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Coat of arms of Piccolomini

Piccolomini (pronounced [pikkoˈlɔːmini]) is the name of an Italian noble family, which was prominent in Siena from the beginning of the 13th century till 18th century.[1]


In 1220, Engelberto d'Ugo Piccolomini received the fief of Montertari in Val d'Orcia from the emperor Frederick II as a reward for services rendered. The family acquired houses and towers in Siena as well as castles and territory in the republic, including Montone and Castiglione; the latter sold to the commune in 1321.[1]

They obtained great wealth through trade, and established counting-houses in Genoa, Venice, Aquileia, Trieste, and in various cities of France and Germany. Supporters of the Guelph cause in the civil broils by which Siena was torn, they were driven from the city during the time of Manfred of Sicily and their houses demolished; they returned in triumph after the Angevin victories, were expelled once more during the brief reign of Conradin, and again returned to Siena with the help of Charles of Anjou. But through their riotous political activity, the Piccolomini lost their commercial influence, which passed into the hands of the Florentines, although they retained their palaces, castles and about twenty fiefs, some of which were in the territory of Amalfi and of great extent.[1]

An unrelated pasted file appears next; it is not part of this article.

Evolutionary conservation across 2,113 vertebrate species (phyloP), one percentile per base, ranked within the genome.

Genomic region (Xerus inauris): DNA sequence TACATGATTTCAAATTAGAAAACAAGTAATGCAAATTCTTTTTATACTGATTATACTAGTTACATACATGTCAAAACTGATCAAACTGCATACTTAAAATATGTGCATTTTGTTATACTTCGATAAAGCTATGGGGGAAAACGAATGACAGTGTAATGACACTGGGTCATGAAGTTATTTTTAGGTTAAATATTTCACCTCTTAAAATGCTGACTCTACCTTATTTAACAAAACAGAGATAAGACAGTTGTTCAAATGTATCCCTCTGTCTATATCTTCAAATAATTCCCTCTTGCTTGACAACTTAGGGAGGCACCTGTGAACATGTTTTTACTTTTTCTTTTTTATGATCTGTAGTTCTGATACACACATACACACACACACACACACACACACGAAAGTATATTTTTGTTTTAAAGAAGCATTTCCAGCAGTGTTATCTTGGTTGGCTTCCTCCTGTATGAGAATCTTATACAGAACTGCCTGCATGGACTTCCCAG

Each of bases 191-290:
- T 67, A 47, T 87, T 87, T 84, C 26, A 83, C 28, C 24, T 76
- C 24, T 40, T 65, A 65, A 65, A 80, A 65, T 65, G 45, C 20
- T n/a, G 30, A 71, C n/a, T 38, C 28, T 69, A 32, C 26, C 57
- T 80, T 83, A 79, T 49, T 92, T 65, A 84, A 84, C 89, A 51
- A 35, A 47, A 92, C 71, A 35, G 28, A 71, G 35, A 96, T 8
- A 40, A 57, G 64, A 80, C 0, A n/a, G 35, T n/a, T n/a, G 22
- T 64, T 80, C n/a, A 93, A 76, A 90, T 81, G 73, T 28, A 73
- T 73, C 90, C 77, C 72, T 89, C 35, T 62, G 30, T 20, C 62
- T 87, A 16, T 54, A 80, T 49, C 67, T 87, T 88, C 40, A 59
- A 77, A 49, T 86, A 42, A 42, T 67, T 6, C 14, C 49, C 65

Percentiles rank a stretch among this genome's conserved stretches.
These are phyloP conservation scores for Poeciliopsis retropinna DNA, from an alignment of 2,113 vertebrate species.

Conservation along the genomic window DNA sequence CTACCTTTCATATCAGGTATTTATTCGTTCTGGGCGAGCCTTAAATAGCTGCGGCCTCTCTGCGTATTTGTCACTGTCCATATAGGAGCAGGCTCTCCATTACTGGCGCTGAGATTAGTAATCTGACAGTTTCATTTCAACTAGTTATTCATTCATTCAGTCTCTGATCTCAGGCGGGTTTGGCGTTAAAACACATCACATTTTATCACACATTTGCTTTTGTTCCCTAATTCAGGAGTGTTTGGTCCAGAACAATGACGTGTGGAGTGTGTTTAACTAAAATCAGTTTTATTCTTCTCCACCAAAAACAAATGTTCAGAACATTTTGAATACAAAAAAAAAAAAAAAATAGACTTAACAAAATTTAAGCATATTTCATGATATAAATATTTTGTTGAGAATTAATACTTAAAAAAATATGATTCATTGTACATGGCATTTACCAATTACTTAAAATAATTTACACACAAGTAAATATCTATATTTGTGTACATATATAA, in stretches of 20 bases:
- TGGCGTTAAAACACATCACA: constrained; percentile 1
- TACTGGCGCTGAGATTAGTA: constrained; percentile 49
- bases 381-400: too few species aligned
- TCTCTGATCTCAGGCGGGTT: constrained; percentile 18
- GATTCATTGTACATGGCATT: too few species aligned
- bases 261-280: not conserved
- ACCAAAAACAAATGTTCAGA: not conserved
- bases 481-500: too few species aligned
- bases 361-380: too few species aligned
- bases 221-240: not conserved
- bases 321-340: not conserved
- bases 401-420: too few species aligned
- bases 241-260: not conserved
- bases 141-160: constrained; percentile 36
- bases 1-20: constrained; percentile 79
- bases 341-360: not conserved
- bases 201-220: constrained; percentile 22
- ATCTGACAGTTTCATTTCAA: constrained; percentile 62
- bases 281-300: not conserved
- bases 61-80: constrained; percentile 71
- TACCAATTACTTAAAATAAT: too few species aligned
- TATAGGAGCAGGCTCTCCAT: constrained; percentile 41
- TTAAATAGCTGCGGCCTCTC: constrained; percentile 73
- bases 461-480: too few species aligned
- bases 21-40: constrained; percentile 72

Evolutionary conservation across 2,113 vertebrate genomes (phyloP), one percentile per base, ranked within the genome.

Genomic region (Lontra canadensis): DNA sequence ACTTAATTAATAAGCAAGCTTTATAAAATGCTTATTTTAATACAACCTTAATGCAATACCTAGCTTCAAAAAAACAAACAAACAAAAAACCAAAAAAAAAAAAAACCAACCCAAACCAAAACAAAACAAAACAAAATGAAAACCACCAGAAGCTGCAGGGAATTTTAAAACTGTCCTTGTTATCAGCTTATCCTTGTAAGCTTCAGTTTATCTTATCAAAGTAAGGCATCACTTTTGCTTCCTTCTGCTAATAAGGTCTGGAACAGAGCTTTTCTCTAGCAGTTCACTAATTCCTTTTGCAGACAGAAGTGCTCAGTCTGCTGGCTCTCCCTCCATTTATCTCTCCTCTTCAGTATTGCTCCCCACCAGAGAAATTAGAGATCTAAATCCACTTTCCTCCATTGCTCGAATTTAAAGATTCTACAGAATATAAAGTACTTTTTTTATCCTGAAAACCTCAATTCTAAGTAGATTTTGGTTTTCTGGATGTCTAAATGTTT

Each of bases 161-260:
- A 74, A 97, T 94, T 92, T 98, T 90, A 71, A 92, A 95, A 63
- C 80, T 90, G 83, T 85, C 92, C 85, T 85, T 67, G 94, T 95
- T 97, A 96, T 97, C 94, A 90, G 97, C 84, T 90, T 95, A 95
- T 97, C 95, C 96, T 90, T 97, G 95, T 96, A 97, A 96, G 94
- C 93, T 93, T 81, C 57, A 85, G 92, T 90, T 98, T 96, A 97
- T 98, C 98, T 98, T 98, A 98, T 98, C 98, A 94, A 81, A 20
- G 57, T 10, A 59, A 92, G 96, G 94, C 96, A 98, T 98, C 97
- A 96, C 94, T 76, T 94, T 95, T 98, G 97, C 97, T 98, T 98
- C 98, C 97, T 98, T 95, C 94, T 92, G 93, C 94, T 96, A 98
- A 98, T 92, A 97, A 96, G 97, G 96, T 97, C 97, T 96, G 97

Another branch of the family obtained a great success in the Kingdom of Naples, becoming one of the "seven great houses"[2] of the kingdom.

Prominent family members[edit]

Many members of the house were distinguished ecclesiastics, generals and statesmen in Siena and elsewhere.[1]

Two of them became popes:[1]

  • Enea Silvio Piccolomini (papal name Pius II)
  • Francesco Piccolomini (papal name Pius III)

Other distinguished members include:


  1. ^ a b c d e Chisholm 1911, p. 580.
  2. ^ Le "Serenissime Sette Grandi Case del Regno di Napoli" comprendevano: Acquaviva, Celano, Evoli, Marzano, Molise, Ruffo, Sanseverino; estintesi le famiglie d'Evoli, Marzano e Molise, queste furono sostituite da quelle dei d'Aquino, del Balzo e Piccolomini (in merito si vedano: Archivio di Stato di Napoli scheda famiglia Sanseverino Archived 2013-12-24 at the Wayback Machine; B. Filangieri di Candida Gonzaga, op.cit, ad voces; Spreti, op.cit, ad voces).


  • Wikisource Chisholm, Hugh, ed. (1911). "Piccolomini" . Encyclopædia Britannica. 21 (11th ed.). Cambridge University Press. p. 580. Endnotes:

External links[edit]